Country rank


Persecution score


Last year’s rank




Persecution Type

Islamic oppression (Very strong), Organized corruption and crime (Strong), Ethno-religious hostility (Medium)

Persecution Level

Very High




4,965,000 (23.8%) Data source: Johnson T M and Zurlo G A, eds., World Christian Database (Leiden/Boston: Brill, accessed February 2020).

Main Religion



Presidential Republic


President Roch Marc Kabore

In cooperation with local partners and churches, Open Doors supports the church in Burkina Faso through:
• Aid relief
• Training on responding to persecution


 What does persecution look like in Burkina Faso?

After a brutal 2019, when Christians were targeted and murdered by militants, there were fewer high-profile violent attacks in 2020. However, the violence still continued—just not as visibly. 

Open Doors estimates there are over 1 million internally displaced persons (IDPs) in Burkina Faso, and many are Christians. Extremist attacks have driven followers of Jesus from their homes and villages, with many being forced into refugee camps. Open Doors partners in Burkina Faso report there are no open churches in parts of northeastern Burkina Faso. Christians in this area have largely been forced to flee due to violence from Islamic extremists. Low rainfall and the COVID-19 pandemic have worsened the situation. 

Christians who have converted from Islam also face significant pressure and opposition from their families and communities. Families may reject Christian converts, and new Christians may be pressured to renounce their new faith. This also means new converts from Islam are often reluctant to be public about their faith. Burkina Faso has long had a reputation for tolerance of various faiths, but that reputation is increasingly at risk.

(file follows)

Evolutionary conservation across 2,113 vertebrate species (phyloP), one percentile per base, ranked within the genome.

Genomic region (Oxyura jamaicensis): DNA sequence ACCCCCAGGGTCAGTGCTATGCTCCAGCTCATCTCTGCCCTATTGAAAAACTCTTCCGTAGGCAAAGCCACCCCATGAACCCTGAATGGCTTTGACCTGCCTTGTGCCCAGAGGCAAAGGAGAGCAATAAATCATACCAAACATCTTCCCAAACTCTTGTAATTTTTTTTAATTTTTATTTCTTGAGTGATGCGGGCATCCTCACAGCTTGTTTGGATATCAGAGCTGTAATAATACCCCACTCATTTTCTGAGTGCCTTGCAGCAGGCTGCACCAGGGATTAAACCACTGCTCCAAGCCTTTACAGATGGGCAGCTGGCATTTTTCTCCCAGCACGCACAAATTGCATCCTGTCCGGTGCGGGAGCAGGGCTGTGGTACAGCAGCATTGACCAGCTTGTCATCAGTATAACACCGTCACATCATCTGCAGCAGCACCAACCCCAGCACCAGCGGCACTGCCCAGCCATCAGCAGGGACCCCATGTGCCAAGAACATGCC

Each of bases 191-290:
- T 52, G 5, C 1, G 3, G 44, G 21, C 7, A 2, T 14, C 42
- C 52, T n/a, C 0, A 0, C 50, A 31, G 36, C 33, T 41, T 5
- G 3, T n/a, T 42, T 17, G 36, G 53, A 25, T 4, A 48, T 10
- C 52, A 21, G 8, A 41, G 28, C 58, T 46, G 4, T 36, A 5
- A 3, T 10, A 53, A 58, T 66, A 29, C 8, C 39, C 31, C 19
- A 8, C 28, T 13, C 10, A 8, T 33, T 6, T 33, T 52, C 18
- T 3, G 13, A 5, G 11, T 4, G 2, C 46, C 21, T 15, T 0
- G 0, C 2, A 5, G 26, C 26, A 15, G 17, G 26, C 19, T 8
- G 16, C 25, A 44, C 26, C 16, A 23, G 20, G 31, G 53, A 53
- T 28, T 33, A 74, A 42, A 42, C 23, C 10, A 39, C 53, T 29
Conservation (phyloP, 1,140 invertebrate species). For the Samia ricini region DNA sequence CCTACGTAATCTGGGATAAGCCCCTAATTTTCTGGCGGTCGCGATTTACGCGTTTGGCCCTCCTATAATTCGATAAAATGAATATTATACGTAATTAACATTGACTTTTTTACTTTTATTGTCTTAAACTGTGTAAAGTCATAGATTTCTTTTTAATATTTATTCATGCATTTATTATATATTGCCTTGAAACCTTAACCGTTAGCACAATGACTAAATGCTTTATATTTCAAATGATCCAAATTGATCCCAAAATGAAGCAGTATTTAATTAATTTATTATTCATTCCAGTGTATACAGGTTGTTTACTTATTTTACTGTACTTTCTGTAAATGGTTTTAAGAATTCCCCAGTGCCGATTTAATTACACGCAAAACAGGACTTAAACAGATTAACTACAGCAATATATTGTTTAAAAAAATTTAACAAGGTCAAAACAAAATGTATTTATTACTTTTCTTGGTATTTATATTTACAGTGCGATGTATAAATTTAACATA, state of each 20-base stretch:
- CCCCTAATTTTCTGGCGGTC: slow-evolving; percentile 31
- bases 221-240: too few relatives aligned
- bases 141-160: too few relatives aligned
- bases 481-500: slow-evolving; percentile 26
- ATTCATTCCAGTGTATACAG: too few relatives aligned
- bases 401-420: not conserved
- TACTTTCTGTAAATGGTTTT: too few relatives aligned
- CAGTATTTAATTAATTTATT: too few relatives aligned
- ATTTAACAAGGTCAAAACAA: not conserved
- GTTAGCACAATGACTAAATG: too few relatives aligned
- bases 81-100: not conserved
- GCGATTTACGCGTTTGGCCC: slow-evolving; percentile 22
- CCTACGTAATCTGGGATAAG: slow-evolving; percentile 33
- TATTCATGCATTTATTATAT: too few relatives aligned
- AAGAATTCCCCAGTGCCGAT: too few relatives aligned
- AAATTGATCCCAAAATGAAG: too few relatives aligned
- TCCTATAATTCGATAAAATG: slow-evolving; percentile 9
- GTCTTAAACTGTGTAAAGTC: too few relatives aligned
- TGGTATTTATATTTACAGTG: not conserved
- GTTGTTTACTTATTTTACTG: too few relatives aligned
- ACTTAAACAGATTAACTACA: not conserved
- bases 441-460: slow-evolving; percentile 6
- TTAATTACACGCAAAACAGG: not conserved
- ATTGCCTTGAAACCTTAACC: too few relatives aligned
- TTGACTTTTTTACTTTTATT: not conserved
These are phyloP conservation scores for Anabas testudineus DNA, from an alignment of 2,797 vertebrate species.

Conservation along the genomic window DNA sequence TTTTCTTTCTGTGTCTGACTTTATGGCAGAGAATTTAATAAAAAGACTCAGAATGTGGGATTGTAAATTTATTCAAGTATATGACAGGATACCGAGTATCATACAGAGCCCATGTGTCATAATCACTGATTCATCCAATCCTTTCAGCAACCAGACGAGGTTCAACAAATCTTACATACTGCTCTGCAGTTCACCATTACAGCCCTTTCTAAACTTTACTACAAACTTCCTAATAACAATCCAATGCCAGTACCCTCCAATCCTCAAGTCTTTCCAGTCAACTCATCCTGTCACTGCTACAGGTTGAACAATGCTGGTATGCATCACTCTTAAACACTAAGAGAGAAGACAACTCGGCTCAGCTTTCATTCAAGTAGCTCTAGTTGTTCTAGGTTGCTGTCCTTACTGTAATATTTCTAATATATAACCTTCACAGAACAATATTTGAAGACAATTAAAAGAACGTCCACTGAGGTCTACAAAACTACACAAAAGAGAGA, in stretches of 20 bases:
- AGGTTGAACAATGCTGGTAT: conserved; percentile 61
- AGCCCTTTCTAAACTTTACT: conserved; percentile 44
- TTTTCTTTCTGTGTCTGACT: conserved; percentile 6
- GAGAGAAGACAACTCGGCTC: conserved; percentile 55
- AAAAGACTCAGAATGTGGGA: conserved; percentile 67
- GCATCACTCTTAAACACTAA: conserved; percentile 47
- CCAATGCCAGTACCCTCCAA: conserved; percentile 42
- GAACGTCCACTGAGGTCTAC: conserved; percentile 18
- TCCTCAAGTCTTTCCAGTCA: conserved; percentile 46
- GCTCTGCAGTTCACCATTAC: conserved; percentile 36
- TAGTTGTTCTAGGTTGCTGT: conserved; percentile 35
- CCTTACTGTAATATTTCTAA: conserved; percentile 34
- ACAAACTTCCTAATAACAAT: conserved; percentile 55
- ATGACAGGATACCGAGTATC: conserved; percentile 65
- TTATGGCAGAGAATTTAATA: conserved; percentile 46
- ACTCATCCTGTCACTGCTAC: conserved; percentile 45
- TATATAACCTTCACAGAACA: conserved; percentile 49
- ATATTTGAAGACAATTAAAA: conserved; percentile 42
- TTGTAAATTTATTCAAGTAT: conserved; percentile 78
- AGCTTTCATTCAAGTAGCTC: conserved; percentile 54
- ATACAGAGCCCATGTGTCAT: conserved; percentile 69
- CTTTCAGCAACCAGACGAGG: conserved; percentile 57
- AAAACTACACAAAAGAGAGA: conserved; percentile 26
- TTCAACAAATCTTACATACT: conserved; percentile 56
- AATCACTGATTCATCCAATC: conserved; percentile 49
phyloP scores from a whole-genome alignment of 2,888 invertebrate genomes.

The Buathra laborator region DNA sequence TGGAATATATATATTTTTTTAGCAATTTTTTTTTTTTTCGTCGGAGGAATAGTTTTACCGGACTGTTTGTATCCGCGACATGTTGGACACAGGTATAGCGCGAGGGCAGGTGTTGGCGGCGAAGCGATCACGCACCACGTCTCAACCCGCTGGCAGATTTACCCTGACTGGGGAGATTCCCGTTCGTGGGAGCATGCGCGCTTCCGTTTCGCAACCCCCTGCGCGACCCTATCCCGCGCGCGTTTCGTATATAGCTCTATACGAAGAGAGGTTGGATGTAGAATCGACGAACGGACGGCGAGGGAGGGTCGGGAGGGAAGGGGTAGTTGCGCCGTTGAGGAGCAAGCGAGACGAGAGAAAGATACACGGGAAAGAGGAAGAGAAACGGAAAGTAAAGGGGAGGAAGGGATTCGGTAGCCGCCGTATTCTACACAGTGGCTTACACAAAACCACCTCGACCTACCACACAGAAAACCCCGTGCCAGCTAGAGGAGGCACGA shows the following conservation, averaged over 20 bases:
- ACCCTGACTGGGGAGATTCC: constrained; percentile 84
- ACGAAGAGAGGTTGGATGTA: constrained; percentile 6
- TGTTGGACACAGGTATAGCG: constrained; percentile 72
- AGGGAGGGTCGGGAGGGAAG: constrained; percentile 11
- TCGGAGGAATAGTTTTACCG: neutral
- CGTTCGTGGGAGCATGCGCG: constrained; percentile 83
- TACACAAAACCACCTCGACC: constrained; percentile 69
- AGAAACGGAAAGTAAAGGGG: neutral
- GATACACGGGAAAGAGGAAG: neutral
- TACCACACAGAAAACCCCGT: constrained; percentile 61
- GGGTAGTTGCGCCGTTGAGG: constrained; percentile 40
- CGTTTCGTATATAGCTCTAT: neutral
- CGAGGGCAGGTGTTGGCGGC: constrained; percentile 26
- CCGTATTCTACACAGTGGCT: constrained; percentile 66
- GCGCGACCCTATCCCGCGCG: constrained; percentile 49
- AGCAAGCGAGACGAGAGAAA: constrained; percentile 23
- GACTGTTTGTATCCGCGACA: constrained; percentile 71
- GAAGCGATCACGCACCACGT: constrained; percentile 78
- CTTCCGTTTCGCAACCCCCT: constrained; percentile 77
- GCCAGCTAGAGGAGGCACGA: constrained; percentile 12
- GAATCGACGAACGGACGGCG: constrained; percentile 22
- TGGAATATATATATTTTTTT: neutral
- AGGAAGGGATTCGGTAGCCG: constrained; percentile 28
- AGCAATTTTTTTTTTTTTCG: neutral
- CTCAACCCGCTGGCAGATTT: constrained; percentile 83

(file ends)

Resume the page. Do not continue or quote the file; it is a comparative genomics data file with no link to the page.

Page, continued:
How women experience persecution

Burkina Faso is located in a region where Islamist groups exert a huge influence and the central government is very weak. As a result, there is always a high potential for girls and women to be abducted and/or forced to marry. Christian girls are pressured (and at times forced) to convert to Islam if their future husband is Muslim. 

It is possible that as more people are radicalized in the north, they might also want to marry early to form families—forcing girls to marry those who join the ranks of extremist groups.

One of the strategies of Muslim extremists is to marry Christian girls. Recently, a daughter of a pastor was forcefully taken away and married to a Muslim man in the capital city of Ouagadougou. In other situations, similar incidents are reported as targeted seduction. 

 How men experience persecution

Islamic militant groups operating in West Africa’s Sahel region often recruit their members from countries like Niger and Burkina Faso. Christian men and boys could be targeted. It is possible that as more people become radicalized in the north, their family members (brothers, uncles, etc.) will be pressured to join the ranks of Islamic militant groups. 

In conflict areas, men are victims of physical attacks by violent Islamic extremists. When Christian men and boys are forcibly displaced from their homes and towns because of their faith, their families are seriously affected by persecution, as well. These displaced men and boys are at risk of not receiving proper education, preventing them from fully integrating into society.